Rubella Virus IgG Avidity ELISA
RUBELLA VIRUS IGG AVIDITY ELISA
Rubella Virus IgG Avidity immunoassay for the determination of Rubella-specific IgG avidity in human serum or plasma to differentiate between acute and past infection.
PRODUCT DETAILS – RUBELLA VIRUS IGG AVIDITY ELISA
- Rubella Virus IgG Avidity assay to differentiate between acute and past infection.
- Diagnostic performance was performed in comparison to well defined samples. The resulting relative agreement was 98.6%.
The presence of IgG antibodies to Rubella Virus indicates the occurrence of the infection but does not distinguish between recent and past infection. Virus-specific IgM antibodies are first detected approximately in ten days and peak at about four weeks post infection. They may persist for several months after acute infections. Based on the evidence that antibody avidity gradually increases after exposure to an immunogen, avidity of IgG antibodies can be used as a marker for distinguishing recent primary from long-term infections. Avidity describes the binding strength of a specific antibody to its antigen. Low-avidity IgG antibodies indicate a primary infection, whereas the presence of IgG antibodies with high avidity points to persistency or reactivation of infection.
The qualitative immunoenzymatic determination of specific antibodies is based on the ELISA (Enzyme-linked Immunosorbent Assay) technique. Microplates are coated with specific antigens to bind corresponding antibodies of the sample (dual pipetting). After washing the wells to remove all unbound sample material, one well is incubated with avidity reagent and the corresponding well with washing buffer. The avidity reagent removes the low-avidity antibodies from the antigens whereas the high-avidity ones are still bound to the specific antigens. After second washing step to remove the rest of avidity reagent and low-avidity antibodies, a horseradish peroxidase (HRP) labelled conjugate is added. This conjugate binds to the captured antibodies. In a third washing step unbound conjugate is removed. The immune complex formed by the bound conjugate is visualized by adding Tetramethylbenzidine (TMB) substrate which gives a blue reaction product. The intensity of this product is proportional to the amount of specific antibodies in the sample. Sulphuric acid is added to stop the reaction. This produces a yellow endpoint colour. Absorbance at 450/620 nm is read using an ELISA microwell plate reader.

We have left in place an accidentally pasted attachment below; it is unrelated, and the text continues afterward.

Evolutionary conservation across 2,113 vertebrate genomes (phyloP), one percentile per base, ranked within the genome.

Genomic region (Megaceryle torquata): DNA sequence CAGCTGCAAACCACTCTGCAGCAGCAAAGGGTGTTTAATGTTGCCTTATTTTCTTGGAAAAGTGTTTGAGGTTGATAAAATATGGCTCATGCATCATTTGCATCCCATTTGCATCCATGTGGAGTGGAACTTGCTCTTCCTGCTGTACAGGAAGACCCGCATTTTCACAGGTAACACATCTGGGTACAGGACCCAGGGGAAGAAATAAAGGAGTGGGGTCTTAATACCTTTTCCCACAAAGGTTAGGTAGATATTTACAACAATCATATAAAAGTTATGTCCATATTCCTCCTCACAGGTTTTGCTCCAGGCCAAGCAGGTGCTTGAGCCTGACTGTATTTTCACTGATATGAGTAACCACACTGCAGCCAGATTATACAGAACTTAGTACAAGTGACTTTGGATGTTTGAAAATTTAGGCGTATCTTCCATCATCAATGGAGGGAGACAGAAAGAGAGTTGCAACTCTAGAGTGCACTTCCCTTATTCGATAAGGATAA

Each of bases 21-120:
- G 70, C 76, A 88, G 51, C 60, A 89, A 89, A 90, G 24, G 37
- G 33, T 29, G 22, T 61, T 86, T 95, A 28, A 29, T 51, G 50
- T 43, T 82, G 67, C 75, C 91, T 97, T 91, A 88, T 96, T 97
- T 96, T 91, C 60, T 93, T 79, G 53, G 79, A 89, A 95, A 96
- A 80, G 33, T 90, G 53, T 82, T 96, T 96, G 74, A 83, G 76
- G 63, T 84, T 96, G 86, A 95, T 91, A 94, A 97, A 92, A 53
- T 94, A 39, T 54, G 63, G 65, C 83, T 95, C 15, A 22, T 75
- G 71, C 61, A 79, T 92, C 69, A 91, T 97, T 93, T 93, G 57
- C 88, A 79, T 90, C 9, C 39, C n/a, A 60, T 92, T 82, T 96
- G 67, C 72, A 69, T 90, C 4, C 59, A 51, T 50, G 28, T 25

- Agbede, Olajide Olubunmi; Adeyemi, Oluwapelumi Olufemi; Olatinwo, Abdul Wahab Olanrewaju (2013): Significance of IgG-Avidity in Antenatal Rubella Diagnosis. In Journal of family & reproductive health 7 (3), pp. 131–137.
- Banatvala, J. E.; Brown, D. W.G. (2004): Rubella. In The Lancet 363 (9415), pp. 1127–1137. DOI: 10.1016/S0140-6736(04)15897-2.
- Inouye, Sakae; Hasegawa, Ayako; Matsuno, Shigeo; Katow, Shigetaka (1984): Changes in Antibody Avidity After Virus Infections: Detection by an Immunosorbent Assay in Which a Mild Protein-Denaturing Agent Is Employed. In Journal of Clinical Microbiology 20 (3), pp. 525–529.
THIS ELISA ASSAY IS FOR RESEARCH USE ONLY. IT IS NOT FOR USE IN DIAGNOSTIC PROCEDURES.